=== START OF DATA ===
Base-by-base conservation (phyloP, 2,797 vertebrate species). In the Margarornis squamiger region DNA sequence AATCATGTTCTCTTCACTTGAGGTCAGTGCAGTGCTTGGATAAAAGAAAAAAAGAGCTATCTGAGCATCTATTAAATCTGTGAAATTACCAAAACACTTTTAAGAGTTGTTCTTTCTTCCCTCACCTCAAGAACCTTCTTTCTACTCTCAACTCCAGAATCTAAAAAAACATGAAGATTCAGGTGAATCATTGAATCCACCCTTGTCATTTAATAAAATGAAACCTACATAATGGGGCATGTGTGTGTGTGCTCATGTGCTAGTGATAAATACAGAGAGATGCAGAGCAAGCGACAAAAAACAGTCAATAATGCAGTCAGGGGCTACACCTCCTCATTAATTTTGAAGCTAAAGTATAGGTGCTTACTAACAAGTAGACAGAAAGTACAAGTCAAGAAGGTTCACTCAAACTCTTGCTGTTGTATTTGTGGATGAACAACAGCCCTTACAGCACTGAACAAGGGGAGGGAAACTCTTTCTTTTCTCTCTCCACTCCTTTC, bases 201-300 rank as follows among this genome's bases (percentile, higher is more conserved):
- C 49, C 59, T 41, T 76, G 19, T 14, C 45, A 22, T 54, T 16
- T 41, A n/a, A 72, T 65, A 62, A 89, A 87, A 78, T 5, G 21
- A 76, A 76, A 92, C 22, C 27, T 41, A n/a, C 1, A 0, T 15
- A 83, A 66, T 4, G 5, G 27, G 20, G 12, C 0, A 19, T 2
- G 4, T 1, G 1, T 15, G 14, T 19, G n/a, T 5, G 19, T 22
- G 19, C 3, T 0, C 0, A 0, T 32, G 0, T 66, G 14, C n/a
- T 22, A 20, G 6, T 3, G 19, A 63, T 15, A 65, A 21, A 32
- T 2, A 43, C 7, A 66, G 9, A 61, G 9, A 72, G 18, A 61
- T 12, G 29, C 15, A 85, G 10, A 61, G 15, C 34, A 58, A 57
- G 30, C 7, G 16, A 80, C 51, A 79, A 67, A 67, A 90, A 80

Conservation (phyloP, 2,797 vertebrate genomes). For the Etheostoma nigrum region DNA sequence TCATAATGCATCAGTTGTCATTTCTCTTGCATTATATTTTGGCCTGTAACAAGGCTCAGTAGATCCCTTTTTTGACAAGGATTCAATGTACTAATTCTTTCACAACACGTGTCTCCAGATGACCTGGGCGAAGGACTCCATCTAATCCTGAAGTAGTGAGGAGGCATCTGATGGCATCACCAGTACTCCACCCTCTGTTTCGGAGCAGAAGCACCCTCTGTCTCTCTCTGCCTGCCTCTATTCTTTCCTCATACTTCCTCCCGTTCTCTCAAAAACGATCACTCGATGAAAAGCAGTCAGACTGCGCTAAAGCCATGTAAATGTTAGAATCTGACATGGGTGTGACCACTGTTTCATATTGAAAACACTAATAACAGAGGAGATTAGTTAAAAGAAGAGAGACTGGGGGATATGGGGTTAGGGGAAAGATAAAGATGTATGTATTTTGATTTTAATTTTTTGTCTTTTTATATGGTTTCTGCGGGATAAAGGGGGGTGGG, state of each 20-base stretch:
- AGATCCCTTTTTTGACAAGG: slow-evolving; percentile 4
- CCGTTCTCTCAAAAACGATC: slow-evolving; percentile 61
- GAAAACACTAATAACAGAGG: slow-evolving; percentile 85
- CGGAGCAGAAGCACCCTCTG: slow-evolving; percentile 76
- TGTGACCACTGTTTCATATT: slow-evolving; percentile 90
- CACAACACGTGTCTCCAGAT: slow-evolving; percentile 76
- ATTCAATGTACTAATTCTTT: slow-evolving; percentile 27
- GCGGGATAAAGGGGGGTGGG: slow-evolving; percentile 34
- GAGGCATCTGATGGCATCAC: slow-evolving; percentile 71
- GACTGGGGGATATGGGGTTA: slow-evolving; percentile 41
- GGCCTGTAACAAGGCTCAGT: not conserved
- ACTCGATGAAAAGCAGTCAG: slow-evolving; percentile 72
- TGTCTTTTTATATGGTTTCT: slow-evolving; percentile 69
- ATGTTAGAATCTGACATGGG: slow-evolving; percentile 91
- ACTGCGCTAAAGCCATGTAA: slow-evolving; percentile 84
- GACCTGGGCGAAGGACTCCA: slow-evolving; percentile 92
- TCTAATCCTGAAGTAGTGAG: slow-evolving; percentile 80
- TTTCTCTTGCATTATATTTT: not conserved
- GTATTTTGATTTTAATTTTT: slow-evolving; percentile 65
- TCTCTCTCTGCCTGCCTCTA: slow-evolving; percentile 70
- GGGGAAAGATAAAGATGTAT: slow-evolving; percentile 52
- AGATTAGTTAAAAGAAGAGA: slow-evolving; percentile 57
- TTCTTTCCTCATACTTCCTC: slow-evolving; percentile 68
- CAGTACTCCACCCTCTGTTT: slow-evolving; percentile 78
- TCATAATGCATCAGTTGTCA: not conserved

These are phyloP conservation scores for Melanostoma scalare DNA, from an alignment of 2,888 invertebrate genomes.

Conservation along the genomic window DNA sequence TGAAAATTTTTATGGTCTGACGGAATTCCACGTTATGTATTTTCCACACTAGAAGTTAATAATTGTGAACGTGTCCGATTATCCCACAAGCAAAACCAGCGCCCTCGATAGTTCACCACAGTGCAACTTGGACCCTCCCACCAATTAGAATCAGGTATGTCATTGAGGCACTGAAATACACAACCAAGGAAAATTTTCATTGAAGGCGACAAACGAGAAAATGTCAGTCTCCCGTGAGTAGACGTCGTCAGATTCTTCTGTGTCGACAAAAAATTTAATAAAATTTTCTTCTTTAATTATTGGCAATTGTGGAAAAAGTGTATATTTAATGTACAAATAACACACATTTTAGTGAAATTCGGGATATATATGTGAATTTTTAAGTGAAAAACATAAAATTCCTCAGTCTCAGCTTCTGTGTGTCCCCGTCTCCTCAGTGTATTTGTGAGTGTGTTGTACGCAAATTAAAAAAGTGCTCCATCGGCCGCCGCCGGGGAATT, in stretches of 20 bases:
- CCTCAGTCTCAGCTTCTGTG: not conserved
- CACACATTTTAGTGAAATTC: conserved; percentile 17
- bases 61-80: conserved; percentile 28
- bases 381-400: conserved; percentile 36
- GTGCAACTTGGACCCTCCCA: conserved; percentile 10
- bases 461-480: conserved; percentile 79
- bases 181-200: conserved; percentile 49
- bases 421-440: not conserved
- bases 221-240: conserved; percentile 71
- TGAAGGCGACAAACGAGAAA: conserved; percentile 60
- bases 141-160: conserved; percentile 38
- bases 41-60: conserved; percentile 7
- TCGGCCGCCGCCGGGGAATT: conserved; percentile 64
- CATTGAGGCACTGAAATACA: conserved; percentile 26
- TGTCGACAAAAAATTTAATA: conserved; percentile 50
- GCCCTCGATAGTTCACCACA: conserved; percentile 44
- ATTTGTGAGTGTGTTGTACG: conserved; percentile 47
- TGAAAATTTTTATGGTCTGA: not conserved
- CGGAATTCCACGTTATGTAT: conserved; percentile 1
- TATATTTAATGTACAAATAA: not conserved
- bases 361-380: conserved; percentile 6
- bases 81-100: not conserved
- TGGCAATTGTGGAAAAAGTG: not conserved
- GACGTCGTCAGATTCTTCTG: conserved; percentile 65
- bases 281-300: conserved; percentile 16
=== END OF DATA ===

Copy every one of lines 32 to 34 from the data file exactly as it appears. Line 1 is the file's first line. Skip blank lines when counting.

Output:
- TCTCTCTCTGCCTGCCTCTA: slow-evolving; percentile 70
- GGGGAAAGATAAAGATGTAT: slow-evolving; percentile 52
- AGATTAGTTAAAAGAAGAGA: slow-evolving; percentile 57